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Remembering Harry the Hipster Gibson

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Maybe the culture warriors are right about the corrupting influence of popular music. I was no more than ten years old, watching old movies as I used to do obsessively, when I came across the 1946 classic “Junior Prom” with Dodie Rogers. Suddenly in the middle of the hip-talking teen action a lanky-looking white guy was singing and playing the piano. His body was interacting with his instrument in a fashion not prescribed by Mrs. Mayberry, the family music teacher. And he was singing about crime, sex, and drugs. Roll over, 50 Cent, and tell The Game the news.

The song was “Handsome Harry the Hipster,” and the performer was Harry ‘The Hipster’ Gibson. Harry sang of things I had vaguely heard discussed by my ex-hipster elders – “chicks,” “mellowness” (being stoned), and of that mysterious thing called “jive.” That’s the way I had been told that “vipers” (drug users) talk. “Handsome Harry” – described in the song not only as a “hipster” but as a “flipster” and a “clipster” – “digs those mellow kicks.” He’s a gangsta who’ll “hype you for your gold,” is “the ball with all the chicks,” and is “frantic and fanatic, with jive he’s an addict.” And with an addict’s natural evasiveness, Harry ended each verse with a shrug and verbal denial: “Well, I don’t know, I was only told.”

I learned later that Harry, like my own relatives, was a Jewish New Yorker who discovered and melded with the jazz-fueled world of hipsterdom. His guide into that alternate reality was supposedly saxophone great Eddie “Lockjaw” Davis, who played with such greats as Basie, Louis Armstrong, Cootie Williams, and Lucky Millinder. Harry started playing piano at a speakeasy run by Lockjaw, who became his jive mentor.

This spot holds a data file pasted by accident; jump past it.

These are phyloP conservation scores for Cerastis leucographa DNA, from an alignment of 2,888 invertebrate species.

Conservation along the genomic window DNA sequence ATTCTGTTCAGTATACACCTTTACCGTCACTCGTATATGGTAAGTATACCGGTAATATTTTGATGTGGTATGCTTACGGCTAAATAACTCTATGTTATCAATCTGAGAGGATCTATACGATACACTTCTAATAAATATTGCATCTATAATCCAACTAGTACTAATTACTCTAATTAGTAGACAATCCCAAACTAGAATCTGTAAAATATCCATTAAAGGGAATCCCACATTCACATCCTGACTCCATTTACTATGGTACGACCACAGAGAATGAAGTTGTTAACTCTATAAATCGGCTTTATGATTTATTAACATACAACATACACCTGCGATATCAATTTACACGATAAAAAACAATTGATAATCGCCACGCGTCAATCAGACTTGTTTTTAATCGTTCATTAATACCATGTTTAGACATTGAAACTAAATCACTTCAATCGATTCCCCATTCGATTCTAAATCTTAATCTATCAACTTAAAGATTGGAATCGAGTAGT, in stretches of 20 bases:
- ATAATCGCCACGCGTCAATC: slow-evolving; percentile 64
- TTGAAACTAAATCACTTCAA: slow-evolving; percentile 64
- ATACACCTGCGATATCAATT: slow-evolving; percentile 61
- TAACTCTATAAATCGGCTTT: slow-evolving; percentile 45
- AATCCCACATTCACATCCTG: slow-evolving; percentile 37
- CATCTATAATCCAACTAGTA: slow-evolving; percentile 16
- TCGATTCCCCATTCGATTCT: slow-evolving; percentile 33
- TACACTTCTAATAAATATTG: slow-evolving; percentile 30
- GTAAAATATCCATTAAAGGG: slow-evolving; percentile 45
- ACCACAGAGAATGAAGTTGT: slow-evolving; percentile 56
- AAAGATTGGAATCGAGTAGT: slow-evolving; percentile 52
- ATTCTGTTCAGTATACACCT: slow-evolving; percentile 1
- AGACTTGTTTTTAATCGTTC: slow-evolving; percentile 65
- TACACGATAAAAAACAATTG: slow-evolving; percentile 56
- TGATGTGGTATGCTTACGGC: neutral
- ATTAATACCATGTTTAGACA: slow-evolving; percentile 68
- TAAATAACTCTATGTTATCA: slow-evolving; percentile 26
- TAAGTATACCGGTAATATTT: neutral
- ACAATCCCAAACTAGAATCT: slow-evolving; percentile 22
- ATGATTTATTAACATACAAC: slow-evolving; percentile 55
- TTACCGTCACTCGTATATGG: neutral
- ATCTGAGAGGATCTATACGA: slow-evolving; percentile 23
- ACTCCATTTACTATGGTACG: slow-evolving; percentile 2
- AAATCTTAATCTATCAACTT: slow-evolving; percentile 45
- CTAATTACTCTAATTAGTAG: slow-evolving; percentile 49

The former Harry Raab was soon cranking out tunes like “Get Your Juices at the Deuces,” “Stop That Dancing Up There,” and the future Dr. Demento favorite, “Who Put the Benzedrine in Mrs. Murphy’s Ovaltine.” To think of him as just a novelty act, however, is to do him an injustice. He was, like many artists, a breaker of taboos and a shatterer of invisible walls. His life was part of his art, and excess was part of that life. It wasn’t just the tunes that made Harry Gibson a star, it was the new and fashionable anarchy they – and he – represented.

Harry Raab created “Harry the Hipster” and then, like Whitman, celebrated and sang himself into being. It was Whitman who first quivered into “a new identity” on “the smoke of my own breath/steep’d amid honey’d morphine,” “flames and ether making a rush for my veins … my flesh and blood playing out lightning to strike what is hardly different from myself.” The Hipster? Well, “every night you’ll find him round the clubs/playing and singing so wild.” Yet, for all the hopped-up intensity, while he “plays piano like mad, his singing is sad.”